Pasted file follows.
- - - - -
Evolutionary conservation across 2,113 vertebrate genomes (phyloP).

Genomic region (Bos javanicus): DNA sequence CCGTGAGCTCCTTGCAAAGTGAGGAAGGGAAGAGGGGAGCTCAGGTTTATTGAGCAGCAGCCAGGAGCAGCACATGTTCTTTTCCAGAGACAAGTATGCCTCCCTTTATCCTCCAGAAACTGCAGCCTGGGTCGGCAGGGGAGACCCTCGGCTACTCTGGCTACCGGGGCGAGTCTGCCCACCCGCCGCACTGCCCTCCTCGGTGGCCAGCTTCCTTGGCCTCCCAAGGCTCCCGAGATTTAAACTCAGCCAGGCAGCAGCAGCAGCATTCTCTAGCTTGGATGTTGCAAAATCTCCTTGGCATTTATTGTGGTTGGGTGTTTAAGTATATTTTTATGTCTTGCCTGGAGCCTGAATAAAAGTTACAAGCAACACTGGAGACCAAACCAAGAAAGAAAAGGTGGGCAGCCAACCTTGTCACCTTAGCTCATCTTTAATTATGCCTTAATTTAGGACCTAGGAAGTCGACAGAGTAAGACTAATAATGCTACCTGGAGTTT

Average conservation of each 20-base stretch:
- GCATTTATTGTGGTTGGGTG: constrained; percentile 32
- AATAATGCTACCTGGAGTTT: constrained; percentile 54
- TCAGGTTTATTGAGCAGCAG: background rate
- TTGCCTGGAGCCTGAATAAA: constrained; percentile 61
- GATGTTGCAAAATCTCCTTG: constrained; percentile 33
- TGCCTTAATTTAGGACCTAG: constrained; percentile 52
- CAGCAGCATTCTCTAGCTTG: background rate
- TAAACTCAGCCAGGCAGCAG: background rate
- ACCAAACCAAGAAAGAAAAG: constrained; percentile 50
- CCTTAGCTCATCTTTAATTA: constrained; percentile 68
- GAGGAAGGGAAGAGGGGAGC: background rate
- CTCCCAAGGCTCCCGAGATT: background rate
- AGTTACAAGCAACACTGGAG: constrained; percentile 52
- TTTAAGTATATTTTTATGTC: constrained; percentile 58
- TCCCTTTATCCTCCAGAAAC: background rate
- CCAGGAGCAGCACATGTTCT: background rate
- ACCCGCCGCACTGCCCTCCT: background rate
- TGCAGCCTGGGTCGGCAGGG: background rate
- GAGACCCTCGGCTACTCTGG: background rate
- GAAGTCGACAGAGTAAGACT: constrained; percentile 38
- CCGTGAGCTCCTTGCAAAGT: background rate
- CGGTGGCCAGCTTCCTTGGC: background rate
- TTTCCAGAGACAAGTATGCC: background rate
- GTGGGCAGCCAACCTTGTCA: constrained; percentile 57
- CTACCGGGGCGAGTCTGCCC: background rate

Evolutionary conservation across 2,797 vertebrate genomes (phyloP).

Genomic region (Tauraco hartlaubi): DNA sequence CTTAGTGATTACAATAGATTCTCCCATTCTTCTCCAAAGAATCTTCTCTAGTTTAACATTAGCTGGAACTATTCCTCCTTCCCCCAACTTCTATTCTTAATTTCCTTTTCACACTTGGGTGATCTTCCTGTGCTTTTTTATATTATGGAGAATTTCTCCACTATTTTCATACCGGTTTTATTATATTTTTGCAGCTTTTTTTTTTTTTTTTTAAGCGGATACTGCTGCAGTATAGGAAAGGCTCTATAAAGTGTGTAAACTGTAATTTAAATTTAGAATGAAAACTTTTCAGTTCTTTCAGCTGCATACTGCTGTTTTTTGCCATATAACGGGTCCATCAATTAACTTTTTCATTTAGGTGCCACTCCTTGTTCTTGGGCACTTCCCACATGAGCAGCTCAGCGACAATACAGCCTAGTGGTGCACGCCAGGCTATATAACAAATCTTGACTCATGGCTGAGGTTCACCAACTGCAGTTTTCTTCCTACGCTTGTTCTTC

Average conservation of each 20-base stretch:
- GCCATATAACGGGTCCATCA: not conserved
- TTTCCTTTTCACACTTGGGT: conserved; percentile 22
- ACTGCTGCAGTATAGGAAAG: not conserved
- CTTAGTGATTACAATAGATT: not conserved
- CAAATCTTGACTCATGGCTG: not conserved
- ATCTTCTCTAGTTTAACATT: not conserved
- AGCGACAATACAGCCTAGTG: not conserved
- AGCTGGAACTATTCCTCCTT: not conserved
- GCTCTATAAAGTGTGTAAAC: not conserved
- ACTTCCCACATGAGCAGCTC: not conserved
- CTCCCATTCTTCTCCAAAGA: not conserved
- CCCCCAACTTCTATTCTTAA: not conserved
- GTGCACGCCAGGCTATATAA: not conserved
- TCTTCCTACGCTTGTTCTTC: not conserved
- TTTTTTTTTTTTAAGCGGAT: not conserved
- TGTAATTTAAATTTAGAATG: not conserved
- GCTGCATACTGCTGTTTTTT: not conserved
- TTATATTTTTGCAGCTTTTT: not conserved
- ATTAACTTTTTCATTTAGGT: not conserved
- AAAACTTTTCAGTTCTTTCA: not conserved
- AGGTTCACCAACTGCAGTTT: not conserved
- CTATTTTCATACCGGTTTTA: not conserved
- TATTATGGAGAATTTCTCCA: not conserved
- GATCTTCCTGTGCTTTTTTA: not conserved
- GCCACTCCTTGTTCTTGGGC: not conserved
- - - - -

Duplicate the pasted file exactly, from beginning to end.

Evolutionary conservation across 2,113 vertebrate genomes (phyloP).

Genomic region (Bos javanicus): DNA sequence CCGTGAGCTCCTTGCAAAGTGAGGAAGGGAAGAGGGGAGCTCAGGTTTATTGAGCAGCAGCCAGGAGCAGCACATGTTCTTTTCCAGAGACAAGTATGCCTCCCTTTATCCTCCAGAAACTGCAGCCTGGGTCGGCAGGGGAGACCCTCGGCTACTCTGGCTACCGGGGCGAGTCTGCCCACCCGCCGCACTGCCCTCCTCGGTGGCCAGCTTCCTTGGCCTCCCAAGGCTCCCGAGATTTAAACTCAGCCAGGCAGCAGCAGCAGCATTCTCTAGCTTGGATGTTGCAAAATCTCCTTGGCATTTATTGTGGTTGGGTGTTTAAGTATATTTTTATGTCTTGCCTGGAGCCTGAATAAAAGTTACAAGCAACACTGGAGACCAAACCAAGAAAGAAAAGGTGGGCAGCCAACCTTGTCACCTTAGCTCATCTTTAATTATGCCTTAATTTAGGACCTAGGAAGTCGACAGAGTAAGACTAATAATGCTACCTGGAGTTT

Average conservation of each 20-base stretch:
- GCATTTATTGTGGTTGGGTG: constrained; percentile 32
- AATAATGCTACCTGGAGTTT: constrained; percentile 54
- TCAGGTTTATTGAGCAGCAG: background rate
- TTGCCTGGAGCCTGAATAAA: constrained; percentile 61
- GATGTTGCAAAATCTCCTTG: constrained; percentile 33
- TGCCTTAATTTAGGACCTAG: constrained; percentile 52
- CAGCAGCATTCTCTAGCTTG: background rate
- TAAACTCAGCCAGGCAGCAG: background rate
- ACCAAACCAAGAAAGAAAAG: constrained; percentile 50
- CCTTAGCTCATCTTTAATTA: constrained; percentile 68
- GAGGAAGGGAAGAGGGGAGC: background rate
- CTCCCAAGGCTCCCGAGATT: background rate
- AGTTACAAGCAACACTGGAG: constrained; percentile 52
- TTTAAGTATATTTTTATGTC: constrained; percentile 58
- TCCCTTTATCCTCCAGAAAC: background rate
- CCAGGAGCAGCACATGTTCT: background rate
- ACCCGCCGCACTGCCCTCCT: background rate
- TGCAGCCTGGGTCGGCAGGG: background rate
- GAGACCCTCGGCTACTCTGG: background rate
- GAAGTCGACAGAGTAAGACT: constrained; percentile 38
- CCGTGAGCTCCTTGCAAAGT: background rate
- CGGTGGCCAGCTTCCTTGGC: background rate
- TTTCCAGAGACAAGTATGCC: background rate
- GTGGGCAGCCAACCTTGTCA: constrained; percentile 57
- CTACCGGGGCGAGTCTGCCC: background rate

Evolutionary conservation across 2,797 vertebrate genomes (phyloP).

Genomic region (Tauraco hartlaubi): DNA sequence CTTAGTGATTACAATAGATTCTCCCATTCTTCTCCAAAGAATCTTCTCTAGTTTAACATTAGCTGGAACTATTCCTCCTTCCCCCAACTTCTATTCTTAATTTCCTTTTCACACTTGGGTGATCTTCCTGTGCTTTTTTATATTATGGAGAATTTCTCCACTATTTTCATACCGGTTTTATTATATTTTTGCAGCTTTTTTTTTTTTTTTTTAAGCGGATACTGCTGCAGTATAGGAAAGGCTCTATAAAGTGTGTAAACTGTAATTTAAATTTAGAATGAAAACTTTTCAGTTCTTTCAGCTGCATACTGCTGTTTTTTGCCATATAACGGGTCCATCAATTAACTTTTTCATTTAGGTGCCACTCCTTGTTCTTGGGCACTTCCCACATGAGCAGCTCAGCGACAATACAGCCTAGTGGTGCACGCCAGGCTATATAACAAATCTTGACTCATGGCTGAGGTTCACCAACTGCAGTTTTCTTCCTACGCTTGTTCTTC

Average conservation of each 20-base stretch:
- GCCATATAACGGGTCCATCA: not conserved
- TTTCCTTTTCACACTTGGGT: conserved; percentile 22
- ACTGCTGCAGTATAGGAAAG: not conserved
- CTTAGTGATTACAATAGATT: not conserved
- CAAATCTTGACTCATGGCTG: not conserved
- ATCTTCTCTAGTTTAACATT: not conserved
- AGCGACAATACAGCCTAGTG: not conserved
- AGCTGGAACTATTCCTCCTT: not conserved
- GCTCTATAAAGTGTGTAAAC: not conserved
- ACTTCCCACATGAGCAGCTC: not conserved
- CTCCCATTCTTCTCCAAAGA: not conserved
- CCCCCAACTTCTATTCTTAA: not conserved
- GTGCACGCCAGGCTATATAA: not conserved
- TCTTCCTACGCTTGTTCTTC: not conserved
- TTTTTTTTTTTTAAGCGGAT: not conserved
- TGTAATTTAAATTTAGAATG: not conserved
- GCTGCATACTGCTGTTTTTT: not conserved
- TTATATTTTTGCAGCTTTTT: not conserved
- ATTAACTTTTTCATTTAGGT: not conserved
- AAAACTTTTCAGTTCTTTCA: not conserved
- AGGTTCACCAACTGCAGTTT: not conserved
- CTATTTTCATACCGGTTTTA: not conserved
- TATTATGGAGAATTTCTCCA: not conserved
- GATCTTCCTGTGCTTTTTTA: not conserved
- GCCACTCCTTGTTCTTGGGC: not conserved